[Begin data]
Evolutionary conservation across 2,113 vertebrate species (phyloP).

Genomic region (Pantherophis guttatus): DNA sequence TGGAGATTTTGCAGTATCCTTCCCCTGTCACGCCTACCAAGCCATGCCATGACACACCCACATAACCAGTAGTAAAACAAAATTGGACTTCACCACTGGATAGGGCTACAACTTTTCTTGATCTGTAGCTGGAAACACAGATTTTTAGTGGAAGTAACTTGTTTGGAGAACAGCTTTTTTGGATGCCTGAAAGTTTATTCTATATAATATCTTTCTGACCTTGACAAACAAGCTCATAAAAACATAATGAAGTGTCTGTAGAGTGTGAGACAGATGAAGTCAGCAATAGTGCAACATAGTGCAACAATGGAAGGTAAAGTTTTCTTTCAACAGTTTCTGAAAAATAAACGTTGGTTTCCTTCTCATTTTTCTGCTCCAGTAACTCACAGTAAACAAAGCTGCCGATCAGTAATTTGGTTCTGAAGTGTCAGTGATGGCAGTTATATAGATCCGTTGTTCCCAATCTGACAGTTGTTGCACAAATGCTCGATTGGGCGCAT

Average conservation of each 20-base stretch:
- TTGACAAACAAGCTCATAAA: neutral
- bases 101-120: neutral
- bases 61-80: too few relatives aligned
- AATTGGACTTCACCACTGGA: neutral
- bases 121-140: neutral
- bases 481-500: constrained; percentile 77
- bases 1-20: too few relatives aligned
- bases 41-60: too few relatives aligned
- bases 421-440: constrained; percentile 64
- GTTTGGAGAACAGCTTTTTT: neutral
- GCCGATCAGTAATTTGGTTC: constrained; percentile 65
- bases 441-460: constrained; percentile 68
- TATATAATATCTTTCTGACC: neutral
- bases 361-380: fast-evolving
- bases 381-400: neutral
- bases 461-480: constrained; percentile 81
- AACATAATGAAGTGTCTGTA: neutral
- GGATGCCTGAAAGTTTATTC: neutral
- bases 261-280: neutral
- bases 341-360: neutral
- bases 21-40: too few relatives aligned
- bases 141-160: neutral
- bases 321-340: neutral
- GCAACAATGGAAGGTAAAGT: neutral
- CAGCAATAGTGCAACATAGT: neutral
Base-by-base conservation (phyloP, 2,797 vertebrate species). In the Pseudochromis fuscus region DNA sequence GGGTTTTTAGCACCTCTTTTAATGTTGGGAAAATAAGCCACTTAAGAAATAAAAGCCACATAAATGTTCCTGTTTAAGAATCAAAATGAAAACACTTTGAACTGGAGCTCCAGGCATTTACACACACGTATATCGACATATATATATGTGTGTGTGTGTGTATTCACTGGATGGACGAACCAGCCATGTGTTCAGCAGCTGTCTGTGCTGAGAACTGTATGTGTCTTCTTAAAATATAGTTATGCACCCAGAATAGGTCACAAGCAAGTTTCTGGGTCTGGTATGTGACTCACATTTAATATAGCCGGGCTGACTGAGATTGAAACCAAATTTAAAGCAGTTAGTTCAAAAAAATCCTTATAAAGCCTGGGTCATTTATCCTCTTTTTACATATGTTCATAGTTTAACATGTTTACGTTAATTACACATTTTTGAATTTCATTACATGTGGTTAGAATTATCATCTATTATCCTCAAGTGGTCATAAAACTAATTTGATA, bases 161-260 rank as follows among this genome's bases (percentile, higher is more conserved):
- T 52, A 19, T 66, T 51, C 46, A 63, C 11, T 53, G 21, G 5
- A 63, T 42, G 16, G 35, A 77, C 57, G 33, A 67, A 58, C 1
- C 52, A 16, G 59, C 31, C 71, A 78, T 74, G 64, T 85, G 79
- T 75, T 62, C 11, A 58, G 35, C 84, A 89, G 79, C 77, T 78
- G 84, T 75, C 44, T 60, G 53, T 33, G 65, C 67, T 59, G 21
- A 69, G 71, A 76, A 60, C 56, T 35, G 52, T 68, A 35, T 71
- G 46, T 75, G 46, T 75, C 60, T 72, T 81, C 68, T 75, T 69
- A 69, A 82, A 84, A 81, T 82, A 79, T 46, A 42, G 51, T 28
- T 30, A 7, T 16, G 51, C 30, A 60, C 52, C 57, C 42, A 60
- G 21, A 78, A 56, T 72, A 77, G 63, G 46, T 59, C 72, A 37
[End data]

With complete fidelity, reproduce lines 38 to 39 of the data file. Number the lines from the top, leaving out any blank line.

- T 30, A 7, T 16, G 51, C 30, A 60, C 52, C 57, C 42, A 60
- G 21, A 78, A 56, T 72, A 77, G 63, G 46, T 59, C 72, A 37